By Bill Althaus
Posted July 17, 2015, at Examiner.net
Republished by permission.
Columbia, Mo. (July 20, 2015) — Blake Tarrants has never seen a sporting event on the University of Missouri campus.
Yet the sophomore is an award-winning member of a broadcast team that keeps everyone in Columbia, Missouri, up to date on all Tiger sporting activities and events.
Tarrants, a 2014 graduate of Blue Springs High School, has been blind since encephalitis robbed him of his vision when he was 18 months old. But that hasn’t slowed down the back-to-back winner of the Missouri Broadcasters Association scholarship, which goes to an outstanding high school or college student who hopes to work in television or radio as part of his or her career.
“First and foremost, nothing that Blake has won or any of the praise he receives comes because he is visually impaired,” said Tony Wrisinger of Sideliner Sports, Vision Sports and KCWJ 1030 AM. “He was nominated for the award when he was a senior at Blue Springs, and he won the scholarship because he earned it.”
“And it’s great that he won it a second consecutive year because he is doing a great job at Missouri.”
KCWJ general manager Ken Ball backs that comment.
“We are so proud of Blake, and he seems to be living up to all our expectations at Missouri,” Ball said. “I had the chance to visit with him at the MBA award ceremony, and he is excited about everything that is going on at Missouri with his broadcasting career.”
Tarrants was a fixture at all Blue Springs football games and hosted his own postgame show.
All-state linebacker Gunnar Strickland would often be a guest, or he would bring down another member of the Wildcats state championship team to visit with Tarrants in the Wildcat Room, and the senior would wow them with his knowledge of the game.
“You couldn’t believe he didn’t watch every play,” said Strickland, who was Tarrants’ roommate for a portion of his freshman year at Missouri. “The guys always enjoyed talking to him about the games because he knew so much about our team and the game (we’d just played). He’s pretty amazing.”
In typical Tarrants fashion, he said he used his freshman year to make contacts and meet as many people as possible on the Missouri campus.
He was also a frequent host on the student station KCOU’s pre and postgame shows for football, basketball and baseball.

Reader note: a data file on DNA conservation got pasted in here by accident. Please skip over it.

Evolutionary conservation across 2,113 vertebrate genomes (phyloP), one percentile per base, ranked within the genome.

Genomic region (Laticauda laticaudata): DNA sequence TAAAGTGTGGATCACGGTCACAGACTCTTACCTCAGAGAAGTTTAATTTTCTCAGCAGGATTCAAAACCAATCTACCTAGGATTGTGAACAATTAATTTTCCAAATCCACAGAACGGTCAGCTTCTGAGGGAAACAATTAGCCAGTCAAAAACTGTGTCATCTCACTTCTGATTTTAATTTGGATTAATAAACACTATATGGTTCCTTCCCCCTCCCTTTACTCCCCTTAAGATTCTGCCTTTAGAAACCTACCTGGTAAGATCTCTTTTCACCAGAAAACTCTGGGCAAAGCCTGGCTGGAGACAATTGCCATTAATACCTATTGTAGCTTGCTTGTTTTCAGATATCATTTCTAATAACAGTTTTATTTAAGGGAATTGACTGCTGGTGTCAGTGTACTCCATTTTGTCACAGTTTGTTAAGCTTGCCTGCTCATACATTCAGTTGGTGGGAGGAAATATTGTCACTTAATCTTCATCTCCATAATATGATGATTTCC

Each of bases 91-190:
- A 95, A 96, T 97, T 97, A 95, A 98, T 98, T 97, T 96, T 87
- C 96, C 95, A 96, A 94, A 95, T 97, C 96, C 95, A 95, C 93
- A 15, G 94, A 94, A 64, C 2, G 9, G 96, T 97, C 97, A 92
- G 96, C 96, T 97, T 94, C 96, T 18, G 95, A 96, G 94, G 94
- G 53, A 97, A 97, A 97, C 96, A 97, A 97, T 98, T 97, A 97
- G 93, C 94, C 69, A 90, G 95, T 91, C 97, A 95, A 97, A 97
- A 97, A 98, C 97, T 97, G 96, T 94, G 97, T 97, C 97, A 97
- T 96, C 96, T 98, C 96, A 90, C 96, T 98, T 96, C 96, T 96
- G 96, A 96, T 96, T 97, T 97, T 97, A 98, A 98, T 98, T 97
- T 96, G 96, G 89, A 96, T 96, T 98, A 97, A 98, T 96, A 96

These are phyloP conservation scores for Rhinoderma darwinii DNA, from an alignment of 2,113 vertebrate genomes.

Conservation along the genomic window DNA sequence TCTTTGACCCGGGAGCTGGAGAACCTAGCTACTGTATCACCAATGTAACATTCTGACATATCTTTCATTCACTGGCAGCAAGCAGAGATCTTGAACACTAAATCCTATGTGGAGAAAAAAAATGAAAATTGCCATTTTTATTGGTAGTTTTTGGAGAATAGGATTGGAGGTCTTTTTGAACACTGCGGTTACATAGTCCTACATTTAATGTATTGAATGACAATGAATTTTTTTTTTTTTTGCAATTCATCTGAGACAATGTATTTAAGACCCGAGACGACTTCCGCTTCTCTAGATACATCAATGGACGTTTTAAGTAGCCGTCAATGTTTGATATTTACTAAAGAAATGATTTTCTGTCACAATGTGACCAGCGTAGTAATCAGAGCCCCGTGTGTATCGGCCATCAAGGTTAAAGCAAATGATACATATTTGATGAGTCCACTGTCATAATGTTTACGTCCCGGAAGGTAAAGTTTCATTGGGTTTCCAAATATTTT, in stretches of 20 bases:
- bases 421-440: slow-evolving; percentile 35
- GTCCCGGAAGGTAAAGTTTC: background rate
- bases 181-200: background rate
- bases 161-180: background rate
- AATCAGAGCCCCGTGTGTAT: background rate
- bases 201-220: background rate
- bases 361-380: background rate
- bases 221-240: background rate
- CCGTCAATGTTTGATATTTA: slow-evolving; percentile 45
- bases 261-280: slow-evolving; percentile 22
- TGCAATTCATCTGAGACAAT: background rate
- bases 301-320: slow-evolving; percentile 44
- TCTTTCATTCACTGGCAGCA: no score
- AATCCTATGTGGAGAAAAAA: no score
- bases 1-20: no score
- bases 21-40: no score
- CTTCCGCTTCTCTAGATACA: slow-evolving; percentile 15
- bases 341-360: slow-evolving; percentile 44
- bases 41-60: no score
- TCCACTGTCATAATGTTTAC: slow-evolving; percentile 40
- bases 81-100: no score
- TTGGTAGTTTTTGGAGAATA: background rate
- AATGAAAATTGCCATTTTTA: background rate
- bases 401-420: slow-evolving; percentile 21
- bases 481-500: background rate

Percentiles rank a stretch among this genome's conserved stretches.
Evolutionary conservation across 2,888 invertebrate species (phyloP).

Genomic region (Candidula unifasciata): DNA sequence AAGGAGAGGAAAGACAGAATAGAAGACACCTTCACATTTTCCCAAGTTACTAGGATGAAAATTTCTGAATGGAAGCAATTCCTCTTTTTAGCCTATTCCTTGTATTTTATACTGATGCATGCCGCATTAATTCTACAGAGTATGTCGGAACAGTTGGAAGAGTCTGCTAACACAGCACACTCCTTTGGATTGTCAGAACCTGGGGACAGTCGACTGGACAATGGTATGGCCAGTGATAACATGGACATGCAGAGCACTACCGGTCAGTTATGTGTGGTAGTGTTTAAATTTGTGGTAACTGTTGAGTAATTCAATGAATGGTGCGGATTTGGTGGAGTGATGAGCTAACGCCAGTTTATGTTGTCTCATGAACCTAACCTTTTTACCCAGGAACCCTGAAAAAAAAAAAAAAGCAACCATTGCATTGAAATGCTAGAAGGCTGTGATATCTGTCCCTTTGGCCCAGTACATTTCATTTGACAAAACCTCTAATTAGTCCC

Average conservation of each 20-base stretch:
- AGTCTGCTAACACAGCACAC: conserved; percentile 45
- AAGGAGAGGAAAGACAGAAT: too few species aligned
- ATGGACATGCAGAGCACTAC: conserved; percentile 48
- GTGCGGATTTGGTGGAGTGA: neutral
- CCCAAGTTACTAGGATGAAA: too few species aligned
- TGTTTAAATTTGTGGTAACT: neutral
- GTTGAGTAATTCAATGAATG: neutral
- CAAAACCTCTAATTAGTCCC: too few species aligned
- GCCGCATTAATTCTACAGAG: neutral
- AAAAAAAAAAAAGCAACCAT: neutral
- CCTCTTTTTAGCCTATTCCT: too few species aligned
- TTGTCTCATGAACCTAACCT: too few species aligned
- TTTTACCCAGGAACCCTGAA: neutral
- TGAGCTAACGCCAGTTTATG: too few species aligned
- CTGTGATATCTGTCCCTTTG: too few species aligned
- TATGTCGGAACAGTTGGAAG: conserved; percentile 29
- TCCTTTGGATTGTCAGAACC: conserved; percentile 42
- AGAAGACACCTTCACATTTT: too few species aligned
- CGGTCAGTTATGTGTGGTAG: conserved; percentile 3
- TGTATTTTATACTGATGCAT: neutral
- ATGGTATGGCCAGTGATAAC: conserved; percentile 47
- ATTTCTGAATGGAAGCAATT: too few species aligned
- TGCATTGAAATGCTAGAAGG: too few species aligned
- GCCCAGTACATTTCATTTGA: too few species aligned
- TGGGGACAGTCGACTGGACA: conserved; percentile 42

He also served as the color man for Missouri soccer.
“That was a lot of fun,” Tarrants said. “I had to rely on my play-by-play man for the details, but I really studied the team roster and went into the game knowing a lot about each team. I studied up on the rules and felt good going into the game. I hope to do a lot more color work, but I have to realize that I’m just going to be a sophomore and you have to earn that.”
When asked about the challenge of being blind and doing his school homework, and researching all the background material on players and teams he covers, Tarrants just nodded and grinned.
“It’s not that difficult,” he said. “I put on headphones and use a screen reader, which reads me everything that is on my computer screen. I’ve been using it for such a long time it just comes naturally to me.”
While his emphasis at Missouri is going to be on broadcasting and journalism, he is considering some Spanish classes.
“That would come in handy if I got to work with a team that had Spanish-speaking players – like so many of the baseball teams,” said Tarrants, who is always thinking outside the box. “Anything that can help me get my foot in the door.”
Tarrants said the transition for high school to college was a bit comparable to the transition he experienced going from the Blue Springs Freshman Center to Blue Springs High School.
“That was a transition and I got accustomed to the high school quickly,” Tarrants said. “At Missouri, I did the same thing I did at the high school – familiarized myself with my new surroundings and found some friends I could count on. I never for a moment felt alone or like I was out of place. My freshman year was a great experience, and I can’t wait to get back for my sophomore year.”
Updated: August 15, 2019